Yuvi’s Candy Tree – an interview with author Lesley Simpson

According the the Torah, we are obligated to teach our children about the Exodus. But try using a picture book to fulfill this mitzvah, and you’ll find that half of the children’s Passover books are about fluffy (or not-so-fluffy) matzoh balls, while the other half talk about throwing babies into the Nile river. For parents of young children it’s hard to find a book that’s substantive enough to bring the Exodus to life, but not so much that it induces nightmares.

Nachshon Who Was Afraid to Swim stands out as an exception – a wonderful book for helping our children imagine making the frightening journey by foot to the Promised Land. Lesley Simpson (surely you know her from The Shabbat Box) has given us another option – Yuvi’s Candy Tree – a picture book based on the true story of one child’s journey from Ethiopia to Israel. While it’s not technically a Passover book, it really (sort of) is. You’ll see what I mean when you read the interview, and again when you read the book (which you will absolutely want to buy.)


I’d summarize the book for you, but Publisher’s Weekly did such a good job I’m lifting quoting their review instead.

“Five-year-old Yuvi narrates her tense exodus from Ethiopia to Israel in this story based on the real-life journey made by Yuvi Tashome, who was among thousands of Ethiopian Jews relocated, secretly at first, to Israel during the 1980s and ’90s as part of Operations Moses and Solomon. Simpson (The Purim Surprise) and Porter (Blackberry Stew) convey the hardships faced by Yuvi, her relatives, and the other refugees (they are robbed three times), while providing reassurance in the form of references to the group’s unshakable faith in their escape…..” (Publisher’s Weekly, February 7)


I asked Simpson what inspired her to write a children’s story about a young girl’s difficult, and sometimes dangerous, life story.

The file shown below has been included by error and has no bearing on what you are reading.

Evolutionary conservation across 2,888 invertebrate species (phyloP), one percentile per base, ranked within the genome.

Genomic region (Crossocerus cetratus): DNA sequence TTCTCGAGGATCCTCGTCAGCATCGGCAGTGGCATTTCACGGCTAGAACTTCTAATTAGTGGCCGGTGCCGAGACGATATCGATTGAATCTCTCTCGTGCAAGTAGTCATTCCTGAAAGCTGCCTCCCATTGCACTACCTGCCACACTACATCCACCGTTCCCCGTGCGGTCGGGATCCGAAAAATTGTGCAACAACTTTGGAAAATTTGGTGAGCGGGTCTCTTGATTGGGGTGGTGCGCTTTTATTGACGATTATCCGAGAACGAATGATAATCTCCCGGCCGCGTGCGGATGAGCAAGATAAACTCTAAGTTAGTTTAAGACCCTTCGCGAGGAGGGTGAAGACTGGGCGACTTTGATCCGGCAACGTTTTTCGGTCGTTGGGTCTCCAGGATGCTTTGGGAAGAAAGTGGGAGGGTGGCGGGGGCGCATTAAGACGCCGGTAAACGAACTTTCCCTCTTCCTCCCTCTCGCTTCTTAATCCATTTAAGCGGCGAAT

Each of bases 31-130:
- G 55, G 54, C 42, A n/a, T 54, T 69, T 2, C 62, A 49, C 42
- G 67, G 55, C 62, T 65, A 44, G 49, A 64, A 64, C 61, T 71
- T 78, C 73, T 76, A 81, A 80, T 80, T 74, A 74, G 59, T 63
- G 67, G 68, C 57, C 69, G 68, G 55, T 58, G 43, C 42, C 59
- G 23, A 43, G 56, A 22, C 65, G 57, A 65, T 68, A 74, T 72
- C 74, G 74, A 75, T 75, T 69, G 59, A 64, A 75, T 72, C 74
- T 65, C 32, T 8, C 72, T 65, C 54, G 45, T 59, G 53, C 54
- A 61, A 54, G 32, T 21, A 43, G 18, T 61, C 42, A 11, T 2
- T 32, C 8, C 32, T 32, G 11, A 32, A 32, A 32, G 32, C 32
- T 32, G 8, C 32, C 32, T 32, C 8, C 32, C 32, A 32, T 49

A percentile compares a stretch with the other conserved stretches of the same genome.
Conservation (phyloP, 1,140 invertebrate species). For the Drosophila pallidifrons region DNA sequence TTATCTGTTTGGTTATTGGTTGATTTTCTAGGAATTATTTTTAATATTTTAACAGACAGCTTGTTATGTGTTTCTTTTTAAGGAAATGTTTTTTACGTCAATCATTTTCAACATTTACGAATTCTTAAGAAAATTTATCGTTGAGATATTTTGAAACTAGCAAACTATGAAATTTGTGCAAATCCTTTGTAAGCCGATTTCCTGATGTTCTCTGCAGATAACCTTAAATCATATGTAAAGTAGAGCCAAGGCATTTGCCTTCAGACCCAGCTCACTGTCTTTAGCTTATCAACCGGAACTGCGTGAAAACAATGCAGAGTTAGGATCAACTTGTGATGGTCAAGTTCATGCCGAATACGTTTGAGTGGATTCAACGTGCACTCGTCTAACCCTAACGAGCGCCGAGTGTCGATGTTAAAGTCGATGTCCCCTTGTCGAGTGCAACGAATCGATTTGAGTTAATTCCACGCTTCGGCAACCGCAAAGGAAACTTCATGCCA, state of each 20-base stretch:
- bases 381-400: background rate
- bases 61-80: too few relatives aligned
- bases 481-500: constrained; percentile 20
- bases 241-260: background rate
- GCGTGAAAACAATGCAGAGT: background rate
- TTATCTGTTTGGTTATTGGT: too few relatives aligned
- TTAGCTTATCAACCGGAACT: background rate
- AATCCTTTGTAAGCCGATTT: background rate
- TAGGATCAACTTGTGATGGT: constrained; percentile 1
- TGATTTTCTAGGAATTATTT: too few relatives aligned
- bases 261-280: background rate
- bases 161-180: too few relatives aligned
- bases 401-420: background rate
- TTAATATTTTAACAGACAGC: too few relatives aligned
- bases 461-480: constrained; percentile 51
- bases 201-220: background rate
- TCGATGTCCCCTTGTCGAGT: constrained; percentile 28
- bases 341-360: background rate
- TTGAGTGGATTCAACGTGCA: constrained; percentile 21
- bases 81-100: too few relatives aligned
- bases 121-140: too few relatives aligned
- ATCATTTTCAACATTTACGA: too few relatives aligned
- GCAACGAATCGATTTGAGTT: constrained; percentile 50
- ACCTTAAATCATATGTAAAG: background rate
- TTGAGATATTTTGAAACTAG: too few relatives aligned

I met Yuvi in 2009 when she was in Toronto. She was this exceptional woman and when she told me her story, it got under my skin and lived inside me. She had a very acute memory of the experience, even though she was only five years old when it happened. She remembered the woosh of the wind, and this constant thirst, and looking up at the moon and the stars. As I heard her talking, I felt as I were being handed a story and it was my obligation to write it down.

Simpson explains how she came to think of Yuvi’s story as a Passover book.

When I met Yuvi, I had just hosted my very first seder with my husband. I thought, “How many of us have ever met someone who went through a real exodus?” I felt like the hagaddah was coming to life in front of me..If you were trying to contemplate what an Exodus might look like today, this would be quite an extraordinary way to do that. (Like the Israelite slaves)…all the while she thought of Jerusalem as a place where wishes would come true.


Like Deborah Boden Cohen, the author of Nachshon, Simpson adopts a child’s point of view to take a potentially terrifying story and make it suitable for children.

Yuvi experienced this incredibly dangerous journey. I couldn’t include all of the death and trauma in the book, of course -it’s estimated that about half of the Ethiopian Jews died on that Exodus, they were attacked, they were raped, they were buried on the way…For an adult, it was a terribly traumatic experience, but because she was five at the time, traveling with her grandmother, in her memory it was also a playful experience.

She captures this childlike quality in the simple language of the narrative. We get glimpses of Yuvi’s playfulness as she helps outwit robbers and fantasizes about the miracles she may encounter in Jerusalem.


When Yuvi told me her story, she remembered she had only had candy once. Her father had bought her a hard candy – maybe a peppermint – and she loved it. She had only had candy once! In her life! Candy is like an international language. So when she imagined Israel, she dreamed that candy would grow on trees.

I haven’t read Yuvi to my own daughters yet – I’m considering saving it until the seder night. But I’m looking forward to sharing the story with them. Admittedly, they saw the cover and expressed an immediate dislike of the illustrations (which I also found disappointing) but I think the text, and the amazing story behind the text, will be more than enough to win them over. And besides, who can resist a story about a Candy Tree?

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posted April 12, 2011 at 10:23 am

Great post! I loved Yuvi — my daughters did too. (I liked Nachshon a lot less than you did.)

You are right about the myriad matzoh ball books — I hadn’t really thought about it! (My husband has been known to make matzoh balls with jalapenos in them. This is nearly as terrifying as the 10th plague.)

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